Freud's Last Session at Palm Beach Dramaworks Lets Freud and Lewis Duke It Out
Most believer-versus-atheist arguments go like this: Both combatants make an equal number of points, each of which appears to be equally valid. The combatants outrage each other. They stump each other. At some point, the believer makes an appeal to something called "faith" or "grace" and smiles dreamily, hinting at the apprehension of wisdom too profound to articulate. The atheist looks on, longingly, even jealously.
Just once, I would like someone to win one of these arguments. That doesn't quite happen in Freud's Last Session, though it's close. Sigmund Freud (played by the infinitely versatile Dennis Creaghan) was, by a significant measure, the intellectual superior of C.S. Lewis (Chris Oden), with whom the fictionalized last session takes place. Even dying of cancer, Freud delivers the younger man a rhetorical near-smiting, and he does it righteously.
Lewis, best-known for his acclaimed children's books about witches, wardrobes, and the Lion of Judah, was a new convert to Christianity in the year of Freud's death in 1939. In the play, Freud has requested Lewis' presence because he's heard of his conversion to Christianity after a life of skepticism, and Freud wants to know how it happened.
In the play, Lewis explains that the gospels are shoddily written; ergo, they must not be myth-making forgeries but genuine histories. Jesus claims to be God incarnate and capable of forgiving sins — a claim very different from those made by every other great spiritual leader and so apparently absurd that it must come from a crazy man. But Jesus does not appear to be crazy. Ergo, he is God.
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If I were Freud, I'd tell Lewis to stop rationalizing what is supposed to be an article of faith. Sticking to the script, Creaghan looks as though he'd like to — his disappointment with Lewis is palpable on the stage, even if it's not so easily locatable in the script. But his contempt, evident on both page and stage, is impressive: He is icy, and though he is enthralled by the exotic humanity parading itself before him, he is ultimately above it all. His eyes evince no trust, and his voice, which at the beginning of the play alternates between jocularity and crotchetiness, quickly takes on the studiedly compassionate tones of a psychoanalyst teasing out a neurosis. Lewis, invited here as an equal, becomes a specimen. It is only a matter of time before he ends up on the couch.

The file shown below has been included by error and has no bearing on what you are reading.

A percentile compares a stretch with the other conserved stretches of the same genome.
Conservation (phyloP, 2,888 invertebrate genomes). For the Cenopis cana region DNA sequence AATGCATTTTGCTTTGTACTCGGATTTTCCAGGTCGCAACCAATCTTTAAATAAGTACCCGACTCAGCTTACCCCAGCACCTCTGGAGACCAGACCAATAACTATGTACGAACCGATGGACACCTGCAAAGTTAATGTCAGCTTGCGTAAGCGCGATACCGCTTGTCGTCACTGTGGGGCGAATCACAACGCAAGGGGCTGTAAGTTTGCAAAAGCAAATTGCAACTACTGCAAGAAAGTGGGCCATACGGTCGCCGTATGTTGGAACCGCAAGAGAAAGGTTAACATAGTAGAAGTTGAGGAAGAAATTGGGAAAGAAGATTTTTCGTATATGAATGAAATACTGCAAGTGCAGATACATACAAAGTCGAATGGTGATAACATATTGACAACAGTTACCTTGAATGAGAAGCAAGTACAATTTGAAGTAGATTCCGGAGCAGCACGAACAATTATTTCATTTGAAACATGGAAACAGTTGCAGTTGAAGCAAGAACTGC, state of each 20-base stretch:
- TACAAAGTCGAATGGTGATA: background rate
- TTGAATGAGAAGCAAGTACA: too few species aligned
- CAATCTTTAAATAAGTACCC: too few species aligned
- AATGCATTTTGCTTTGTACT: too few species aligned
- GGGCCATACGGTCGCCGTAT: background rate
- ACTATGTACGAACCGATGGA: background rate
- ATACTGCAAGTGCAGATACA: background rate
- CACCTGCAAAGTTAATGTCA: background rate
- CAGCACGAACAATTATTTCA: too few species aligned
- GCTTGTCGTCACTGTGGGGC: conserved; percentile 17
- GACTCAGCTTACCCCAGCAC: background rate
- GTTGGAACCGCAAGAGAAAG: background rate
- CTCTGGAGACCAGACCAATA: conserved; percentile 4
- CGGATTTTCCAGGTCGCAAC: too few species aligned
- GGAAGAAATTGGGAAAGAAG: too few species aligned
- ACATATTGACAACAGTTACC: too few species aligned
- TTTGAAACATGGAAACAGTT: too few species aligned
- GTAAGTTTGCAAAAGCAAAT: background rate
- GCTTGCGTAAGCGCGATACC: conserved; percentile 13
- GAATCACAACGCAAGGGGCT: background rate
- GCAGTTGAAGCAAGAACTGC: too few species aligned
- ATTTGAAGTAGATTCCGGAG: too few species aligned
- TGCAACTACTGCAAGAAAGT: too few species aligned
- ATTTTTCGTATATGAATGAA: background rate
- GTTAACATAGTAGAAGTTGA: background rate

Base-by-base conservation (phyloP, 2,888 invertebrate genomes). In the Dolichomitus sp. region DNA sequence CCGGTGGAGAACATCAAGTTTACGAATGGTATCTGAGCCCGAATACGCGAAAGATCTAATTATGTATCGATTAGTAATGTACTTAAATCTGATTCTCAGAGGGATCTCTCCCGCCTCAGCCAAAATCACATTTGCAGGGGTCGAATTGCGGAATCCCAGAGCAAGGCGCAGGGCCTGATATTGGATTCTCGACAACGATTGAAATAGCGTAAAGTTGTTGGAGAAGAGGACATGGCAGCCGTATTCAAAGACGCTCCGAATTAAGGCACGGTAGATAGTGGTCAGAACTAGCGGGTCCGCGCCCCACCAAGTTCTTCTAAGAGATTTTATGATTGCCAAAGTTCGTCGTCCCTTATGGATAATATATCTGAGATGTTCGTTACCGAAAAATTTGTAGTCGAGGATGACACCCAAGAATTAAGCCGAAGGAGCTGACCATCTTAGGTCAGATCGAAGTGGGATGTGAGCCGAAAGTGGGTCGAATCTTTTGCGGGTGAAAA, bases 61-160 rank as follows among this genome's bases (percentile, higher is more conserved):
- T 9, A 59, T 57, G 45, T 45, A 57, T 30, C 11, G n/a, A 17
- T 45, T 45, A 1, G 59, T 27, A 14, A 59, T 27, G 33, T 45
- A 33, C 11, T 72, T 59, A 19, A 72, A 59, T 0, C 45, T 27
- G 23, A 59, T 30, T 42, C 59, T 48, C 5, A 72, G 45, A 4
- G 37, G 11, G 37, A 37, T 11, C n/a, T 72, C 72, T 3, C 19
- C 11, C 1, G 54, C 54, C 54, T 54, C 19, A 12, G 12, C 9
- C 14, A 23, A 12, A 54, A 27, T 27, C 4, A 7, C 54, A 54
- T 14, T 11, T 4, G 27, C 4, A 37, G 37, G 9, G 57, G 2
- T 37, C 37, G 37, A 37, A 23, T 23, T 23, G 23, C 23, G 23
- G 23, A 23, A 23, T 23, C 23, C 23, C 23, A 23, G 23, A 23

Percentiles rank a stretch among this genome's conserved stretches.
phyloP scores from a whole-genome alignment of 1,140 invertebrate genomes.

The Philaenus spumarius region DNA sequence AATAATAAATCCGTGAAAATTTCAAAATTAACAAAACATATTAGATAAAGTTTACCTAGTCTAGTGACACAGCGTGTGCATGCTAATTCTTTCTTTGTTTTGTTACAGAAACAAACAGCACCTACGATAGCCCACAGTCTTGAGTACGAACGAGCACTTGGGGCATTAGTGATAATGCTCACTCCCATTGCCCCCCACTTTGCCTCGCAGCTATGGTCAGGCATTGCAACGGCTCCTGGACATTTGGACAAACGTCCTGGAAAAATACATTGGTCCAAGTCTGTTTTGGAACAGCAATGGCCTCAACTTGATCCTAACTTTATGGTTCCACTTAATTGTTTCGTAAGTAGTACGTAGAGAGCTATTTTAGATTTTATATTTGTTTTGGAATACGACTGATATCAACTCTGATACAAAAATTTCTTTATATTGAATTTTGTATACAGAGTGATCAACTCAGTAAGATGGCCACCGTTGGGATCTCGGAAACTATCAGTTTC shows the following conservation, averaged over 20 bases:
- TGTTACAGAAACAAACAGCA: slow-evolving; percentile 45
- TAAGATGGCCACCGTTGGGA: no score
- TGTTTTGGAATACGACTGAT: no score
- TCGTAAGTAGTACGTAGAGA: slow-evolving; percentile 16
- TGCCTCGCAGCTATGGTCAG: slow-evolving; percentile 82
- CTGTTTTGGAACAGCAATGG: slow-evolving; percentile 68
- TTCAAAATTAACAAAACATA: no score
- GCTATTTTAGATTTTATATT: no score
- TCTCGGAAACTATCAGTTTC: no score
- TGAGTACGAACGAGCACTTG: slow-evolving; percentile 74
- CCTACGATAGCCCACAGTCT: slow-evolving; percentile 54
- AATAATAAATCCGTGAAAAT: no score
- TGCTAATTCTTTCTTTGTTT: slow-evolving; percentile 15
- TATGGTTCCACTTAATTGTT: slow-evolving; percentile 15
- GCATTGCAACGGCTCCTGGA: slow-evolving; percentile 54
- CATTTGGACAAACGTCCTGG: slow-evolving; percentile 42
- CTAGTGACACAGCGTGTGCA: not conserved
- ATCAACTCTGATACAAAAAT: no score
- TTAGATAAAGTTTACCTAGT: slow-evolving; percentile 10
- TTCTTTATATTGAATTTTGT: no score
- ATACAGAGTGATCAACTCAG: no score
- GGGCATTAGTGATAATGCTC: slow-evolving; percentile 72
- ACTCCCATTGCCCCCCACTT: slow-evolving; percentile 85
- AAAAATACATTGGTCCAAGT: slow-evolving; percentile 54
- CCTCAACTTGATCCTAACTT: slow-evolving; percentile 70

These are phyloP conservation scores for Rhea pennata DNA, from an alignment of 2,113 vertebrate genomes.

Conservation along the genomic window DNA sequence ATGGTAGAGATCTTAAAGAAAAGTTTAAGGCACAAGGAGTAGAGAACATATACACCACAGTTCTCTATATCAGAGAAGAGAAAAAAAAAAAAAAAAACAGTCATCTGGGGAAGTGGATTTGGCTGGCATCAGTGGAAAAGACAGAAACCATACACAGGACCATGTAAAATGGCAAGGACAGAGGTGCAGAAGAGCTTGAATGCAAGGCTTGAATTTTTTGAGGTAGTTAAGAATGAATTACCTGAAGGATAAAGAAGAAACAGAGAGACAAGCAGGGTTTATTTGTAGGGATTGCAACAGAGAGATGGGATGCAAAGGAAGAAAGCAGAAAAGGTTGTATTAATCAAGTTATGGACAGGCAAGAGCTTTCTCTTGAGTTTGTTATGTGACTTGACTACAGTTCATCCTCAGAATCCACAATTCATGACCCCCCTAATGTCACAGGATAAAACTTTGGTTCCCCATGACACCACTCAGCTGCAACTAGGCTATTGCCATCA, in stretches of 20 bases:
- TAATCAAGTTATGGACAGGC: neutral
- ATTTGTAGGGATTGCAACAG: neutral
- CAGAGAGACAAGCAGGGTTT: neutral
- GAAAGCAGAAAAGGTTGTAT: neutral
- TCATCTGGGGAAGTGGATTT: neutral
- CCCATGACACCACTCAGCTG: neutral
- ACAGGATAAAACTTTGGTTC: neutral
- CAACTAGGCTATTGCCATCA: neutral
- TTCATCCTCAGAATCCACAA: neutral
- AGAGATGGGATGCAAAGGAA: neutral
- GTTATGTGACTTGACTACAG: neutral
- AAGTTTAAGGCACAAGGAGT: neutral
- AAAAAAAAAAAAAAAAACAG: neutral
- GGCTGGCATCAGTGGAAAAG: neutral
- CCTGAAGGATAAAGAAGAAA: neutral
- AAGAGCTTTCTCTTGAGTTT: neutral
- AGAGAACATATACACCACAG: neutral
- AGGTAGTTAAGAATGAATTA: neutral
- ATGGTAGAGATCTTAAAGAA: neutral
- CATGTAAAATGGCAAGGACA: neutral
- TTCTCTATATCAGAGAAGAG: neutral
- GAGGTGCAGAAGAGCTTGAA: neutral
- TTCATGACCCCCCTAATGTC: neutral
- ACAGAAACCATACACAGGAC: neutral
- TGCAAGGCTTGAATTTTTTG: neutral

This is all a question of performance. Creaghan, under the impressive direction of William Hayes, spends most of the play subverting the script's imagined parity between the two men. So does Oden, who makes Lewis seem flaky, even vaguely cowardly: He has the neophyte's puppyish enthusiasm for evangelism, but his voice quivers, and half the time he looks scared out of his wits. He has the language of his convictions but no commensurate courage. We know he is a veteran of the First World War; Oden's performance suggests he'd feel more comfortable in a foxhole than arguing with Sigmund Freud.
But argue he does. "Choosing to disbelieve," he explains, "is even greater evidence for God's existence." Not convinced? Neither is Freud, who points out that he doesn't believe in unicorns either. That's not at all the same thing, Lewis says — because we do not crave God. Human craving, insists Lewis, inevitably meets reality. We crave food; food exists. We crave beauty; sunsets exist. We crave nurturing and love; parents and friends exist. Therefore, God exists.
If that sounds like projection, that's because it is. Lewis very badly wanted to believe, and he spent the latter half of his life cleaving to any semiplausible reason to do so. One can hardly blame him, for he lived in troubled times. Though nobody mentions it, we are led to believe that this play takes place on September 3, 1939. In Freud's London study — beautifully re-created by Mike Amico, full of little statuary and a thousand books; all the lovely accumulated detritus of a long, rich life of the mind — a radio occasionally interrupts the conversation. Over the radio, we hear Neville Chamberlain declare war on Germany; a little later, King George VI echoes Abraham Lincoln: "We can only do the right as we see the right and reverently commit our cause to God." It is a sentiment Lewis shares and Freud does not. Yet when the air-raid sirens sound, both run for cover — Freud because he believes in one life only, Lewis because he's not quite ready to settle his argument once and for all.
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